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Why Are Old Assault Claims Against Bill Cosby Back?

Sexual assault claims that first surfaced a decade ago against comedian Bill Cosby are in full swing again. What happened to reignite this scandal?

As Bill Cosby continues to make headlines around the world — and not for his jokes — the 77-year-old comedian has cancelled two talk show appearances and declined to address decades-old sexual assault allegations that have recently re-surfaced.

What are the allegations?

Cosby has been accused of sexual assault by more than a dozen women. The allegations surfaced in 2005 when Andrea Constand, the former director of operations of Temple University's women's basketball program, sued Cosby claiming that he had given her pills he called "herbal medication" to help her cope with stress when she visited his Philadelphia-area mansion in 2004 and, after she consumed them, he touched her breasts and genitals and assaulted her.

Constand, who met Cosby in 2002 and thought of him as a mentor, contacted police about the alleged assault but the Montgomery District Attorney declined to pursue charges. On Monday, former Montgomery District Attorney Bruce Castor told NBC Nightly News that he wishes he could have moved forward with the case but felt that he couldn't.

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"I didn't say that he didn't commit the crime," Castor said. "There was insufficient admissible and reliable evidence on which to base a conviction beyond a reasonable doubt. That's prosecutor speak for, 'I think he did it but there's just no enough here to prosecute.'"

Constand sued Cosby one month later on allegations of sexual assault and defamation.

As news of that lawsuit spread, 13 other women came forward with similar allegations of drugging and abuse and who were willing to serve as witnesses in Constand's case. Cosby denied assaulting Constand and the lawsuit was settled out of court for an undisclosed amount.

Although many of the women were listed as Jane Doe's, some made their accusations and identities public. California attorney Tamara Green also came forward in 2005 and said on the Today Show that Cosby had drugged and assaulted her. Cosby denied even knowing Green.

In 2006, Philadelphia magazine twice interviewed Barbara Bowman, another witness in Constand's lawsuit. In the stories, Bowman detailed several sexual assaults allegedly at the hands of Cosby.

Why are the allegations on the forefront again?

Last month, stand-up comedian Hannibal Buress lambasted Cosby's alleged behavior and called him a "rapist" during a show in Philadelphia. A clip of his set went viral and people all over the Web began talking about the allegations against Cosby again.

Inspired by the attention, on Nov. 13 Bowman wrote an op-ed for the Washington Post titled: "Bill Cosby raped me. Why did it take 30 years for people to believe my story?"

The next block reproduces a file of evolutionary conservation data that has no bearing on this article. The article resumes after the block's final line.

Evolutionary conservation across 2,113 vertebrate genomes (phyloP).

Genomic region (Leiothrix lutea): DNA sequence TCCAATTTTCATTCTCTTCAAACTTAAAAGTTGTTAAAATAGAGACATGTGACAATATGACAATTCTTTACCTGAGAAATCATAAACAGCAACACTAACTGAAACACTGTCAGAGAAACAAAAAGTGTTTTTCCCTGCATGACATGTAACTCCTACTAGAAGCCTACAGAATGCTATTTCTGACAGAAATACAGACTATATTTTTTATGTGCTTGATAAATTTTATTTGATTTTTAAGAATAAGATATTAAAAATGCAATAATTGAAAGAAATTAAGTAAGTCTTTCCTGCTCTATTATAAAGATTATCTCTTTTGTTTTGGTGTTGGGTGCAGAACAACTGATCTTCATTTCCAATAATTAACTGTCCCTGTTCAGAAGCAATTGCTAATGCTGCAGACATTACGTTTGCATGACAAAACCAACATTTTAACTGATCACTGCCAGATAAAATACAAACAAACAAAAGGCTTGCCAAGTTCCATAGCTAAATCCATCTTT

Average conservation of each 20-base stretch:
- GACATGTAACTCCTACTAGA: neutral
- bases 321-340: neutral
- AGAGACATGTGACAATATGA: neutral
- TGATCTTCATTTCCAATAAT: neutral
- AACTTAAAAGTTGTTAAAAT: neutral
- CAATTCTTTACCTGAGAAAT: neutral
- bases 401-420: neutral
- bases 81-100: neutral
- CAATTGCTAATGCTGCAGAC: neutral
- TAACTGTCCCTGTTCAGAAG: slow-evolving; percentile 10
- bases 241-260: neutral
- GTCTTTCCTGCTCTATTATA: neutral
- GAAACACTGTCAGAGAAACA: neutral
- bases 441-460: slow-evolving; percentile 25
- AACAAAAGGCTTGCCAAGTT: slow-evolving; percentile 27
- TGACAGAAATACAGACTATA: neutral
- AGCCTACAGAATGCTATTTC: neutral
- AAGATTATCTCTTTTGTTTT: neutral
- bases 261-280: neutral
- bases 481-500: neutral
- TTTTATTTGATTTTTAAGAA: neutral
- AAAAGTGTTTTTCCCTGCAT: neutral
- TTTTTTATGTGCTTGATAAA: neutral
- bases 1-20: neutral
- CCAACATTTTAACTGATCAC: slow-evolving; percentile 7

Then, just this weekend, a new accuser stepped forward. Joan Tarshis alleges that Cosby drugged and assaulted her on two occasions in 1969.

And then Cosby seemed to make it all worse. Last week, a "meme" campaign promoted by the comedian himself ended in disaster. Cosby asked Twitter users to post clever captions under his picture. Many of them referenced the rape allegations.

What does Cosby say about the allegations?

In the past, he has denied them. On NPR's "Weekend Edition" on Saturday, Cosby refused to answer questions posed by host Scott Simon, simply shaking his head "no." The next morning, Cosby’s lawyer, John P. Schmitt, posted the following statement to Cosby's Web site:

"Over the last several weeks, decade-old, discredited allegations against Mr. Cosby have resurfaced. The fact that they are being repeated does not make them true. Mr. Cosby does not intend to dignify these allegations with any comment. He would like to thank all his fans for the outpouring of support and assure them that, at age 77, he is doing his best work. There will be no further statement from Mr. Cosby or any of his representatives."

On Monday, attorney Dolores Troiani, who represents Andrea Constand, and Schmitt released a joint statement:

"The statement released by Mr. Cosby’s attorney over the weekend was not intended to refer in any way to Andrea Constand. As previously reported, differences between Mr. Cosby and Ms. Constand were resolved to the mutual satisfaction of Mr. Cosby and Ms. Constand years ago. Neither Mr. Cosby nor Ms. Constand intends to comment further on the matter."

Cosby has cancelled appearances on two talk shows to promote his Thanksgiving Day Netflix comedy special. Is that still on track?

Netflix has not announced changes to its plans.

What is the status of Cosby's new NBC comedy?

Slated to premiere in either summer or fall of next year, the untitled multi-camera comedy is "still in development," an NBC spokesperson told NBC News on Monday. Created by Mike Sikowitz and Mike O'Malley, the show centers on a multi-generational family where Cosby plays the patriarch.